Despite its huge popularity, “Bruno” won’t get any Oscar love: The studio submitted only “Dos Oruguitas,” an emotional Spanish ballad performed by Sebastián Yatra, for awards consideration. That song, while not as ubiquitous as “Bruno,” made the academy’s best original song short list last month. Should it go on to take the statuette, it would make history as Disney’s first non-English-language winner.
“‘Dos Oruguitas’ was so central to the emotional theme of the movie,” Howard said when asked if they had considered submitting “Bruno.” He added, “It’s probably the most critical bit of musical storytelling in the whole film because it has to do with the history of the family and Mirabel understanding her grandmother.”
In fact, betting on “Bruno” would have been a bold strategic departure. You’d need to look as far back as “Under the Sea” from “The Little Mermaid” (1989) to find a Disney Oscar winner with a similar theatrical quirkiness. Since then, when the studio has wowed the academy, it has been overwhelmingly for ballads, including “A Whole New World” (“Aladdin”), “Can You Feel the Love Tonight” (“The Lion King”), “Colors of the Wind” (“Pocahontas”), “Let It Go” (“Frozen”) and “Remember Me” (Pixar’s “Coco”), along with the occasional Randy Newman ditty.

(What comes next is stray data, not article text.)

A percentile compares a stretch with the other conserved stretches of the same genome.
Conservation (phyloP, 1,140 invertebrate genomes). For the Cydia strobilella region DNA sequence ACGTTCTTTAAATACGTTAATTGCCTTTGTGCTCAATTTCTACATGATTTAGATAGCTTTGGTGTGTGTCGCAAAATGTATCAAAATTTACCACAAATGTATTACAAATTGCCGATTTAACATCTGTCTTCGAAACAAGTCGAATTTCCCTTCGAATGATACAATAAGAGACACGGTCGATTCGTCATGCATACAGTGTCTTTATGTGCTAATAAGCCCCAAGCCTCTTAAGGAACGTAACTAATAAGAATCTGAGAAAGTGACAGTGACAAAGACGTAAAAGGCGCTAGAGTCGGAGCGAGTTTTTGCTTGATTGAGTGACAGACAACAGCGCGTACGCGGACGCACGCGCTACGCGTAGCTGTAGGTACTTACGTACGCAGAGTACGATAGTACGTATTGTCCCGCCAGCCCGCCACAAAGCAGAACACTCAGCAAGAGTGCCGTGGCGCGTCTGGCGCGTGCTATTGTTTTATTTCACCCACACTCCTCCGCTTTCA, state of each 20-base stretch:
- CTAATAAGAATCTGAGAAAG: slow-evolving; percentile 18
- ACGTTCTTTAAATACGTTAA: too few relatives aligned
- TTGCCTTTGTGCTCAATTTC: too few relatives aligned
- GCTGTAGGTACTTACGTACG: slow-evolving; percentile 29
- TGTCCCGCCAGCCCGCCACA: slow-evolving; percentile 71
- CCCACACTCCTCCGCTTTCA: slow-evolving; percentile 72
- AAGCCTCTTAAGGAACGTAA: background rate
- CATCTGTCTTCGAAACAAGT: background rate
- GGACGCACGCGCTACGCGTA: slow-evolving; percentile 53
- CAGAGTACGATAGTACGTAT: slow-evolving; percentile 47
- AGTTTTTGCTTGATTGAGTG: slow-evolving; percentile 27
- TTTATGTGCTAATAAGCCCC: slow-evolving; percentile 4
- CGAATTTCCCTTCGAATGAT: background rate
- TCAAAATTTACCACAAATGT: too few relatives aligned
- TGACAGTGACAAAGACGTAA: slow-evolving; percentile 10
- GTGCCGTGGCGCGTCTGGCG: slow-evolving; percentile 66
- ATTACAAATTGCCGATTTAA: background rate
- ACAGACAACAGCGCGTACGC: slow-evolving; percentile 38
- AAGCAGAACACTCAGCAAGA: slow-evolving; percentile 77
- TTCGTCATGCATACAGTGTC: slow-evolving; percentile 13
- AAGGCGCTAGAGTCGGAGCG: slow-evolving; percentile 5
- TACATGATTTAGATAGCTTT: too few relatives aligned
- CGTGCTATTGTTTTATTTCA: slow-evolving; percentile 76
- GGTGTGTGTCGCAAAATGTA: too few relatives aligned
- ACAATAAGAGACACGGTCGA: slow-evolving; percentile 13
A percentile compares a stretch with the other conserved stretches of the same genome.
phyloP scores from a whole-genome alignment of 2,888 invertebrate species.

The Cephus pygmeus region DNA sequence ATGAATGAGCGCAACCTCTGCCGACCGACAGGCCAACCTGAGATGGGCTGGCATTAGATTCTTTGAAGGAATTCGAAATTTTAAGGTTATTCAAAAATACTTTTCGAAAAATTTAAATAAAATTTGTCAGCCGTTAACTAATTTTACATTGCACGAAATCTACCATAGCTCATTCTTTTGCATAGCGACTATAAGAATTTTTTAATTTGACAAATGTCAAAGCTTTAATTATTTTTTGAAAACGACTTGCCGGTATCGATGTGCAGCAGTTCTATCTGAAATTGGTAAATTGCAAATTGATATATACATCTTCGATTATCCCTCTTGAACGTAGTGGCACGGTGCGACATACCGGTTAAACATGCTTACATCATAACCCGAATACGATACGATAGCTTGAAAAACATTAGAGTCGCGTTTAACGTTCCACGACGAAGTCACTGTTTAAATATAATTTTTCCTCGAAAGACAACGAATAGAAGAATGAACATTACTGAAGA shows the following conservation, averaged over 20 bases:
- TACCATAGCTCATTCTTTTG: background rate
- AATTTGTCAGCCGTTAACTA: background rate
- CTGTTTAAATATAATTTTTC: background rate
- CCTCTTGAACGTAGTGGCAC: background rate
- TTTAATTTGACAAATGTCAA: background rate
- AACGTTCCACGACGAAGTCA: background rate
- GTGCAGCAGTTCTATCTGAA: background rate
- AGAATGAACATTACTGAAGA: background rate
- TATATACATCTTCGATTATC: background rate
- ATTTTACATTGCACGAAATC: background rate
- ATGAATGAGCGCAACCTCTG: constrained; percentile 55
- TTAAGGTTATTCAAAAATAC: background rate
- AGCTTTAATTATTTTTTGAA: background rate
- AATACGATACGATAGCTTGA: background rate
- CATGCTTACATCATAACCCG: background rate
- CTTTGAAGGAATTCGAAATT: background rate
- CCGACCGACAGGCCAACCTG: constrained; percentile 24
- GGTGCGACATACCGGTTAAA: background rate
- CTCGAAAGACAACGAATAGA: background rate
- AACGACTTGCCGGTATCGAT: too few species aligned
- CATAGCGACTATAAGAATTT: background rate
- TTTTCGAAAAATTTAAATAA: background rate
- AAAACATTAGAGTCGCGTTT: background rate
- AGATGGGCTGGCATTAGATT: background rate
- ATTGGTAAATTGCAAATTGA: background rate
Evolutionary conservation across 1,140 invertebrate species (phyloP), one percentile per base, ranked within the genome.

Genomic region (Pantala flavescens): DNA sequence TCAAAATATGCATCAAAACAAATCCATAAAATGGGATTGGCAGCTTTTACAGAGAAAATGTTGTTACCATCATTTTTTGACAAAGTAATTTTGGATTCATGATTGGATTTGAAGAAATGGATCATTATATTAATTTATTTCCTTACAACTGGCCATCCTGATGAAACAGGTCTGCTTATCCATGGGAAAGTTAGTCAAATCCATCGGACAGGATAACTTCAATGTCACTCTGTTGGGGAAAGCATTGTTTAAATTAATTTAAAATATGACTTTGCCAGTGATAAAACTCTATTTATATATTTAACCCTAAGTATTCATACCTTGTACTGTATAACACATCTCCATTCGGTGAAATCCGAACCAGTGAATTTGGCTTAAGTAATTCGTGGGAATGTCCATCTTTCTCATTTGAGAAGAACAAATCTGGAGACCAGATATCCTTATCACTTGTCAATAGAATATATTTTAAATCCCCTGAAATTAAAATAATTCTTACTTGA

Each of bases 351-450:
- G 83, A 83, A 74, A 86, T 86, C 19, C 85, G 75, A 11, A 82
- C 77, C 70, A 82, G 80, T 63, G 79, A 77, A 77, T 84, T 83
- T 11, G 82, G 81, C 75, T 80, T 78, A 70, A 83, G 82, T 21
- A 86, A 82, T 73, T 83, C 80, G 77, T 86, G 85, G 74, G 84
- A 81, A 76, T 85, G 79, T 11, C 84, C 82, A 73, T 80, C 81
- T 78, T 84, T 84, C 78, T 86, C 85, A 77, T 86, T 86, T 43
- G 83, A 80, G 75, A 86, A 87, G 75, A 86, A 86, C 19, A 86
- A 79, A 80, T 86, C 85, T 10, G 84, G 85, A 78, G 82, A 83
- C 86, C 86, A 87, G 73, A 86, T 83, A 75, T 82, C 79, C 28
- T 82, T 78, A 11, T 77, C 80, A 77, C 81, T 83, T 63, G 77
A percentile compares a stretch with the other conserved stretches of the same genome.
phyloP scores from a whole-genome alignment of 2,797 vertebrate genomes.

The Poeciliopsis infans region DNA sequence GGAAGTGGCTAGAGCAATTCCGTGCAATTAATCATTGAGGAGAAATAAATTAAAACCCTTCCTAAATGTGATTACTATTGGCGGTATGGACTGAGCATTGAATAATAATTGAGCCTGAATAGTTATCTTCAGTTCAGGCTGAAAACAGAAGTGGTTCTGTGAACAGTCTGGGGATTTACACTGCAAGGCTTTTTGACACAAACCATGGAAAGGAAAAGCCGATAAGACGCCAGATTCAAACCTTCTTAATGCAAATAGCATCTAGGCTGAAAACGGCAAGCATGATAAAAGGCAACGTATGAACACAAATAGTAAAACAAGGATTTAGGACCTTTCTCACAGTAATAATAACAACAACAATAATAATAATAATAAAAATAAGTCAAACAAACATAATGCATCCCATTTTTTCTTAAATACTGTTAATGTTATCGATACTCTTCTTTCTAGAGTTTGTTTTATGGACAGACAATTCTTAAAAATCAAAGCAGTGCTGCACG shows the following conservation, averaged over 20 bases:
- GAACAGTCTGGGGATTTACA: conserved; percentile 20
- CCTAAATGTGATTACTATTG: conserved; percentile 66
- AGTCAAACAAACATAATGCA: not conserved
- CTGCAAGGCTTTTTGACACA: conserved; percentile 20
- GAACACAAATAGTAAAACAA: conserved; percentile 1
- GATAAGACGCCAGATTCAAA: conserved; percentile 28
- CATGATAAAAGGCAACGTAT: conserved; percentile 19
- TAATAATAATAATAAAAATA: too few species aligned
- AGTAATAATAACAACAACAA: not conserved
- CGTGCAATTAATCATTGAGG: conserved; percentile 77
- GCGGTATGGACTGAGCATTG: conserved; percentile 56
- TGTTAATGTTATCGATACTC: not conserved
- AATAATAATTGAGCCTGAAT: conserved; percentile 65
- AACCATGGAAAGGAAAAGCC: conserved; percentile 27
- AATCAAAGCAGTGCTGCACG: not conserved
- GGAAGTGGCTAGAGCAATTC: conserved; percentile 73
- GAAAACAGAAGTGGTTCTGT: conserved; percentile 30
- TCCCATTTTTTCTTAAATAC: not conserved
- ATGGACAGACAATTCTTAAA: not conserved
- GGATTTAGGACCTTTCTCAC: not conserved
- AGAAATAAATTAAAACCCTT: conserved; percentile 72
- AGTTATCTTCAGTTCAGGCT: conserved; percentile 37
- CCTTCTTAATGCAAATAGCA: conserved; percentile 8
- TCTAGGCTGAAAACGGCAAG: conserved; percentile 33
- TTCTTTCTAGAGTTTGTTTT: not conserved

Besides, multiple submissions could have risked the possibility of splitting votes, and Miranda lacks only an Oscar to achieve the rare career E.G.O.T. This wouldn’t be his first nomination: His “Moana” track, “How Far I’ll Go,” lost to “City of Stars” from “La La Land.” (In addition to his work on “Encanto,” he also directed “Tick, Tick … Boom!” and could potentially land a nomination for that film.)
Beyond awards season, the “Encanto” directors said they were open to the possibility of a sequel, stage show or spinoff series. “I would love for there to be continuing stories of these characters because they’re real people to us,” Bush said. “Ninety minutes is not enough time to spend with the Madrigals.”
And despite some fans’ theories that “We Don’t Talk About Bruno” — and the repeated reprimand “Silenzio, Bruno!” in the Pixar film “Luca” — show Disney has an anti-Bruno agenda, the filmmakers insist it isn’t so.